Tom T. Hall Biography

25 May 1936, Olive Hill, Kentucky, USA. Hall was one of eight children and his father was a bricklayer and part-time minister. Hall described the family home as ‘a frame house of pale-grey boards and a porch from which to view the dusty road and the promise of elsewhere beyond the hills - the birthplace of a dreamer’. Hall, who started to learn to play a school friend’s guitar at the age of 10, was influenced by a local musician who died of tuberculosis when only 22 years old, hence his classic song, ‘The Year That Clayton Delaney Died’. Hall’s mother died of cancer when he was 13 and, two years later, his father was injured in a shooting accident, which necessitated Hall leaving school to look after the family. A neighbour, Hurley Curtis (who was later the subject of Hall’s ‘A Song For Uncle Curt’), had a small, travelling cinema and Hall began to accompany him, playing bluegrass with other musicians. Curtis helped to find them a place on a programme on WMOR, Morehead, Kentucky, and Hall broadcast regularly as part of the Kentucky Travellers. When the band broke up, he continued at the station as a DJ, then joined the army in 1957. Several songs (‘Salute To A Switchblade’, ‘I Flew Over Our House Last Night’) relate to his army days. On leaving the army in 1961, he returned to WMOR and worked as both a DJ and a musician.

He went to Roanoke, Virginia, to study journalism; another song, ‘Ode To A Half A Pound Of Ground Round’, indicates how little money he had at that time. At one stage, he stayed with an army friend (‘Thank You, Connersville, Indiana’) and tried to find acceptance in Nashville for his country songs. In 1963, his song ‘DJ For A Day’ was recorded by Jimmy C. Newman. In 1964 he moved to Nashville and married Iris ‘Dixie’ Dean, who had emigrated from Weston-super-Mare, England, and was the editor of Music City News. Hall wrote several songs about Vietnam - ‘Goodbye Sweetheart, Hello Vietnam’ (recorded by Johnny Wright) advocates support for the war, while ‘Mama, Tell ‘Em What We’re Fightin’ For’ (Dave Dudley) assumes another stance. Margie Singleton asked Hall to write her a song like ‘Ode To Billie Joe’, and he produced ‘Harper Valley PTA’; however, it was not passed on to Singleton, who was away at the time. The song instead went to Jeannie C. Riley, who took it to number 1 in the US pop charts. The lyric related to an incident in Hall’s childhood; said Hall, ‘I wrote about a lady who had criticized a teacher for spanking her child to get at her.’ In 1968 Hall signed to Mercury Records, added a middle initial and became Tom T. Hall. His offbeat US country hits included ‘Ballad Of 40 Dollars’, which had been prompted by working in a graveyard, and the strummed ‘Homecoming’. He then topped the US country charts with ‘A Week In The County Jail’.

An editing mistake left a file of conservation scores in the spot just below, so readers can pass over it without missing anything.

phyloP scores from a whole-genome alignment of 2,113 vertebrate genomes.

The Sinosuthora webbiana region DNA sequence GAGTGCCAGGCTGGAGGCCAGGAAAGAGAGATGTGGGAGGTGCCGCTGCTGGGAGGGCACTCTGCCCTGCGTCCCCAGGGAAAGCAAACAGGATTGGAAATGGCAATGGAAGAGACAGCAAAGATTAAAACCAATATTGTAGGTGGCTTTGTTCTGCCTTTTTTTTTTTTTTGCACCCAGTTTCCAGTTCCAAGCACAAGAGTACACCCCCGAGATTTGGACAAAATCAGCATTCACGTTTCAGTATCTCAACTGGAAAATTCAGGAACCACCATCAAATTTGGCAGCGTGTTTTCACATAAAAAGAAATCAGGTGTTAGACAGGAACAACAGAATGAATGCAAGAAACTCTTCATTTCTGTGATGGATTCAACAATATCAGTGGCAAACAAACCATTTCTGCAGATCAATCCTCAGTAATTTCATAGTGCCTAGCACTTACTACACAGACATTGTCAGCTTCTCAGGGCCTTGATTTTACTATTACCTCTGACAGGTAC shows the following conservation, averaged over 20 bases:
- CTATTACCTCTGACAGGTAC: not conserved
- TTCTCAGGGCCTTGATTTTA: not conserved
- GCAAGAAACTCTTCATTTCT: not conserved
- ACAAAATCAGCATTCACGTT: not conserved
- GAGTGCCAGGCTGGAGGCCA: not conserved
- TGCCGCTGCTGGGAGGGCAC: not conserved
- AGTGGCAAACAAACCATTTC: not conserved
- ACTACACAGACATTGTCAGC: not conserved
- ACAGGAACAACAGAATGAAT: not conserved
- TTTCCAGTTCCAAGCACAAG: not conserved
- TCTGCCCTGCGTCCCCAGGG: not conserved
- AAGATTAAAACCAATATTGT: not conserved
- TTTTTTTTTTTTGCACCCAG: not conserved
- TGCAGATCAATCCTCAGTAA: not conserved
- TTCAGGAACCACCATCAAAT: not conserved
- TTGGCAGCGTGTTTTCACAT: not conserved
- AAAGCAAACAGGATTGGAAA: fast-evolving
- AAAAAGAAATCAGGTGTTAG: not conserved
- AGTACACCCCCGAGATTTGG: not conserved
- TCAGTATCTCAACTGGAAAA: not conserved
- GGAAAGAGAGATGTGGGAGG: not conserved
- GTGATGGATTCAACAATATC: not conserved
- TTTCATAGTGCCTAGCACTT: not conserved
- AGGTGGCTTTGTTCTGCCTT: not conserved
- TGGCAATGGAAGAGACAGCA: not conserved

Hall’s best songs describe people and situations (‘Pinto The Wonder Horse Is Dead’, ‘I Miss A Lot Of Trains’), while his philosophizing is often crass (‘The World, The Way I Want It’, ‘100 Children’). The light-hearted ‘I Can’t Dance’ has also been recorded by Gram Parsons with Emmylou Harris, and ‘Margie’s At The Lincoln Park Inn’, a return to the small-town hypocrisy of ‘Harper Valley PTA’, was a US country hit for Bobby Bare. Bare says, ‘That song was written about the Capital Park Inn in Nashville, but he changed the name to protect the guilty. It’s a great cheating song, one of the best’. Hall went on an expedition looking for songs and the result was his most consistent work, In Search Of A Song. Songs such as ‘Ramona’s Revenge’ and ‘Tulsa Telephone Book’ described many scenes and moods, and he was backed by superlative Nashville musicians. His next album, We All Got Together And... was not as strong but it did include ‘Pamela Brown’, in which he thanks a girl for not marrying him, and ‘She Gave Her Heart To Jethro’, to which he adds ‘and her body to the whole damn world’. The Storyteller included his finest song, a perceptive encounter with an ageing black cleaner, ‘Old Dogs, Children And Watermelon Wine’. Hall’s touring band, the Storytellers, included Johnny Rodriguez, who later became a solo star. Hall recorded with Patti Page and he championed the songwriter Billy Joe Shaver, recording his songs and writing the sleeve notes for his first album.

Amongst his numerous awards and honours, Hall won a Grammy for his notes on Tom T. Hall’s Greatest Hits. Ironically, Hall had his only substantial hit in the US pop charts (number 12 in 1974) with one of his weaker songs, ‘I Love’, a sentimental list of what he liked. He reworked Manfred Mann’s ‘Fox On The Run’ for his bluegrass album The Magnificent Music Machine, and he also made a highly acclaimed, good-natured album with Earl Scruggs. His mellow Songs In A Seashell was inspired by a fishing trip and included both original songs and standards. Although his singing range is limited, Hall can be a fine interpreter of others’ material, in particular ‘P.S. I Love You’ and Shel Silverstein’s ‘Me And Jimmie Rodgers’. In the 80s Hall concentrated on novel-writing and children’s songs. He retired from recording in 1986 but, following 1995’s box set compilation, a long overdue collection of new, adult songs appeared in 1996. The following year’s Home Grown was Hall’s strongest collection of songs since his 70s heyday.

Source: The Encyclopedia of Popular Music by Colin Larkin. Licensed from Muze.

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